Say It Ain't Snow: New York City's Fall is a Heartbreaker

The suburbs are getting a foot, the city might see six inches. Enjoy that.

New Yorkers have more than heard about the snow that may fall this weekend, but that’s for commuters, upstate, and All Those Other Places That Sometimes See Snow Early, right? As of the last few hours, no. Wrong. New York City might could see up to six inches of snow this weekend in what’s being deemed a “historical event.”

Yes, another one.

New York City’s news cycle has taken yet another earthly-related turn for the worst: In January, New York City registered record-breaking snowfalls. Over the summer, the city enjoyed both an earthquake and a hurricane (one of which disturbed a day, the other shut down much of the city for a weekend). And now, we have—of course—snow on the way. The Wall Street Journal reports:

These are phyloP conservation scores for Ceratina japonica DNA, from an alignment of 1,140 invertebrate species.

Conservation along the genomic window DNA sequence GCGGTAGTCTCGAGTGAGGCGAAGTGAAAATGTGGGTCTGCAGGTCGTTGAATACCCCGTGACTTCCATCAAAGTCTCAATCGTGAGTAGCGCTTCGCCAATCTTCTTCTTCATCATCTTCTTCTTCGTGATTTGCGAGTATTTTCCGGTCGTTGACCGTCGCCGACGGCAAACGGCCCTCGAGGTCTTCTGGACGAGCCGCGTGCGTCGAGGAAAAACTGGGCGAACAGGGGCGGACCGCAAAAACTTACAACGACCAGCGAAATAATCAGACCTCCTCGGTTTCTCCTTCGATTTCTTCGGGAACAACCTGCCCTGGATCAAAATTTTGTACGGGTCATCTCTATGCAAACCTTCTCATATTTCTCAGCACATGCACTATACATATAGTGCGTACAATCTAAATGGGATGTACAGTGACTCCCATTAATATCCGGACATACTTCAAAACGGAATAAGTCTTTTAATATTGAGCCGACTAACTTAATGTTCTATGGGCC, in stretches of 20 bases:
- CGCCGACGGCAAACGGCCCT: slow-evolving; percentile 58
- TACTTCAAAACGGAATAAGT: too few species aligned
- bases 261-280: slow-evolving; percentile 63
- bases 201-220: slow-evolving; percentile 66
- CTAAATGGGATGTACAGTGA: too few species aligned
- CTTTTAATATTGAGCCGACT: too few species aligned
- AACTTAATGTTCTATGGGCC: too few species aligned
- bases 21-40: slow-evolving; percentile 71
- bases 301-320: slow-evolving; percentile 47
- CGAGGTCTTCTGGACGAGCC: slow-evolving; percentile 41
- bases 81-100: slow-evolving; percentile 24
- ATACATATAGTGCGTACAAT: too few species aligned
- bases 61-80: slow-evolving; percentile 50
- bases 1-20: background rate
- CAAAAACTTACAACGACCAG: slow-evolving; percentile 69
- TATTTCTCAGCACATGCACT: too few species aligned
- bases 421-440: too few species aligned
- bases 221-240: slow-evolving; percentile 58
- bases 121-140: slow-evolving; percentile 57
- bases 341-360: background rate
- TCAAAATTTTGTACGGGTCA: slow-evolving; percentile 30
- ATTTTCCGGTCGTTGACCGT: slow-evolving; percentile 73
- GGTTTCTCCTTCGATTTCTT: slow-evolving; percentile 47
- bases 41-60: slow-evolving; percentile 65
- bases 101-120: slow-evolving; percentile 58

Projected snowfall accumulations have drastically increased since Thursday’s forecast. It now looks likely that the suburbs will see up to a foot of snow, with an outside chance for six inches of snow inside New York City. October snowfall of this scale is unprecedented in the last 140+ years of official weather records at Central Park. The force driving this unlikely forecast is a Nor’easter of mid-winter proportions brewing off the Carolina coast. On top of the snow, this storm will drop temperatures into the 20s and 30s and spread strong, gusty winds.

Monday—Halloween—holds its own grim possibility (30% chance of rain with an overnight low of 39 degrees) for trick-or-treat-ready families and those adults shuttling around from party to party in their costumes, which are widely understood to often carry the possibility of being exponentially more effort than they’re worth, as one rips it off at the end of a long, loveless evening, throwing it in an MTA trashcan, and waiting thirty minutes as one sobers up to go home so painfully, achingly alone.

We should also probably mention that the trashcan might not even be around this year. | @weareyourfek Say It Ain't Snow: New York City's Fall is a Heartbreaker